ACoS (Advertising Cost of Sales) is one of the most important metrics for evaluating and potentially improving your campaigns on Amazon. It’s the key performance indicator (KPI) for Amazon Pay Per Click (PPC) advertising, and can tell you how your campaigns are doing over a given time, optimize your ad spend and help reduce your cost of sale.
Generally, Sellers believe a low ACoS is what they should aim for. While this does align with keeping your costs low for maximum results (and is an outcome we will help you achieve here), it does depend on what your strategy is for selling that given product. Although a higher ACoS does have negative connotations, it can mean higher long-term profits, if it fits with your strategy.
We are going to come back to what makes a good ACoS strategy on Amazon. But you are first, and foremost interested in reducing ACoS. So, what is a low ACoS strategy good for? Primarily, two main things:
- Selling a low-converting product
- Making as much profit per sale as possible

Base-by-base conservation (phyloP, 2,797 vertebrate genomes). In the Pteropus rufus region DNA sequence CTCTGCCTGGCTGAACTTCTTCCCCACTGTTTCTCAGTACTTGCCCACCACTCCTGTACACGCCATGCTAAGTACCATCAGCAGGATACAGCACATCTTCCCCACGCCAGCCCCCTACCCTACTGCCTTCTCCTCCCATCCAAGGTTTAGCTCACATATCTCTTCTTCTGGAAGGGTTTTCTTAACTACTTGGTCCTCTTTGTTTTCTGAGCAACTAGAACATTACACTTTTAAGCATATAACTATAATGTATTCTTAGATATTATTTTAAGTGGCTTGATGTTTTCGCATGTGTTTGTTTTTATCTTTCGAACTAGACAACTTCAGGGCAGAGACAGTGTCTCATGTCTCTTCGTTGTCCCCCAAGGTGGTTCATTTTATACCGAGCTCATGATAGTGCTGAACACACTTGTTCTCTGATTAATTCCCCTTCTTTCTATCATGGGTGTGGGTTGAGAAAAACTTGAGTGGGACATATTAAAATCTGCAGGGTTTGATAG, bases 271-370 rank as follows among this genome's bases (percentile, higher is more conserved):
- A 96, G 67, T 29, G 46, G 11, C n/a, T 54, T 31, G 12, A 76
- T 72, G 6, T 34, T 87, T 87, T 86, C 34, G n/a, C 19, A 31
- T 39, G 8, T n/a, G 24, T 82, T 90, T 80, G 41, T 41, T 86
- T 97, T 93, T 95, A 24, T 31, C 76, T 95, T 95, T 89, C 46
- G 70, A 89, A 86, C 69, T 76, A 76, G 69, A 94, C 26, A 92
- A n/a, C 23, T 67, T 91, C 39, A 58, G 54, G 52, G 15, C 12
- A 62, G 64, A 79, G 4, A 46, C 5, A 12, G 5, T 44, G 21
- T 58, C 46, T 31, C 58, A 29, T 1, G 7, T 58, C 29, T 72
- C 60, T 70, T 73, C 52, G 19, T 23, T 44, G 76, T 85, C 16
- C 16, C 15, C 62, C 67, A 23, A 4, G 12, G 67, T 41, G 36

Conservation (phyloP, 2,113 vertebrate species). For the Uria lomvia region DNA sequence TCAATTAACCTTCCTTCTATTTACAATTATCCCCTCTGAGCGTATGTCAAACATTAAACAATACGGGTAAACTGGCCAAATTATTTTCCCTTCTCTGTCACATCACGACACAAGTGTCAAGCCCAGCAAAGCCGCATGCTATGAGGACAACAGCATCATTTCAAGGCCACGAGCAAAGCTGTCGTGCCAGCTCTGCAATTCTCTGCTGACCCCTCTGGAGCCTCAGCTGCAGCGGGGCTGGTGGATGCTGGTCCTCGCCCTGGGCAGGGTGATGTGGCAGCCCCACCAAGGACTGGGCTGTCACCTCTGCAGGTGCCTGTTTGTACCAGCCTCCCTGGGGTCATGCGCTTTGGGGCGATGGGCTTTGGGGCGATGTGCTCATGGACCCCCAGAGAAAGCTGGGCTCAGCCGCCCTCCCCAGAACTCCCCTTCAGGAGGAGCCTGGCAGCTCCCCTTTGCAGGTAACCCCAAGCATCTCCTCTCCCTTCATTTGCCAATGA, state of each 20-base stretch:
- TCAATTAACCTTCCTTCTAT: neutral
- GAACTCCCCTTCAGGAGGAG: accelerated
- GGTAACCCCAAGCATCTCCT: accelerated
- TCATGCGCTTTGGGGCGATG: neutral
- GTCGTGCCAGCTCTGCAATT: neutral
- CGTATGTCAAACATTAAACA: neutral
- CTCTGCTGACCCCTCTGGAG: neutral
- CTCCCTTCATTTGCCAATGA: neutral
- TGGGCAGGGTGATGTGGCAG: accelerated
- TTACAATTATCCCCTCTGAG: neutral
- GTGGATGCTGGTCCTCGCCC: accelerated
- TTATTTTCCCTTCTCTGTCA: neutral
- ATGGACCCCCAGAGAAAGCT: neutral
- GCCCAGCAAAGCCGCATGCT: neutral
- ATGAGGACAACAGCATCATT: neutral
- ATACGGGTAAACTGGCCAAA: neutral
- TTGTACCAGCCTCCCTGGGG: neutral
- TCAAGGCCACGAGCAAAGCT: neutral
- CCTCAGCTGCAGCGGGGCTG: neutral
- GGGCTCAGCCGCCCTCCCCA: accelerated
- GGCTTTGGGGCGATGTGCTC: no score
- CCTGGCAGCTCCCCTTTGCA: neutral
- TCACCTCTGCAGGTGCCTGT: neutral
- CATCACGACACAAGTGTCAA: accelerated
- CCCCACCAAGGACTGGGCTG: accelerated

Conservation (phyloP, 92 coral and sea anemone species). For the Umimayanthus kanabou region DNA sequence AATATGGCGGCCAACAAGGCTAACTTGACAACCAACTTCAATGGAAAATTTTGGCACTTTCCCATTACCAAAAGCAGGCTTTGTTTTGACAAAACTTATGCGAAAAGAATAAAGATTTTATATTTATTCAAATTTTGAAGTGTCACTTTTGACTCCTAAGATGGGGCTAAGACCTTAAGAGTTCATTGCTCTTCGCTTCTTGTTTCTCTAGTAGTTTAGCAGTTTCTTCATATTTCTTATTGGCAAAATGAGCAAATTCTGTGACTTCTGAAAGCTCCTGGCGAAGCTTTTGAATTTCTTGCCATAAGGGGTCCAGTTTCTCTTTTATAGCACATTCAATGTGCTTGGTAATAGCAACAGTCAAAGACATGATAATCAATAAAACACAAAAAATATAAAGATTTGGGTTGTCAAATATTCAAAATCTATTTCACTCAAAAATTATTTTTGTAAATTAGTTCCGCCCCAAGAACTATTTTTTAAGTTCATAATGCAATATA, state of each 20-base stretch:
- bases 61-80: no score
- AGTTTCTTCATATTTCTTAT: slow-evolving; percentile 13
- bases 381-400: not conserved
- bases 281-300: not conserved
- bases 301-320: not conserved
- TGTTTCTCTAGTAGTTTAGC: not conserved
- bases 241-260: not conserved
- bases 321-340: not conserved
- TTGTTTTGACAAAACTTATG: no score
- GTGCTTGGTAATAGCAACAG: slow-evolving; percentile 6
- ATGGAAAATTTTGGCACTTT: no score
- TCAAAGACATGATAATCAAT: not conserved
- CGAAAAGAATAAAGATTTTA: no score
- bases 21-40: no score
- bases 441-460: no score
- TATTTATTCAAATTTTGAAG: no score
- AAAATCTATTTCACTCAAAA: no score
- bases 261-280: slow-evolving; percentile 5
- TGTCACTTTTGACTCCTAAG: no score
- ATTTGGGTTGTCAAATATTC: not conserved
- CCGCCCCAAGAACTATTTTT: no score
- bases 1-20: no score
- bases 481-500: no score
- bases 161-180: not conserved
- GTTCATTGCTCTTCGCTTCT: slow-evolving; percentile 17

If you need a benchmark, 15-25% ACoS is a reasonable target for a low ACoS.
Generally, the lower your ACoS, the better your ad is performing. If unintentional, a high ACoS can indicate an underperforming ad. You may be spending too much to reach your target audience and potentially losing money on a sale.
So, if your ACoS is too high, or you simply want to minimize your ad spend, what should you do? There are five main strategies you should try — let’s get started.
1. Use a PPC Tool
In order to reduce ACoS on your Amazon PPC ads, there are many variables that need attention and ongoing optimization. While you can do this manually, using Amazon Seller Central reports and downloading data for spreadsheets, at any scale, this is going to become unmanageable. At volume and with the need for speed, you really have to be using your own analysis software to allow artificial intelligence (AI) and machine learning to carry the heavy lifting and make sense of your Amazon customer data.
These are some of the areas to focus on:
Reviewing your keywords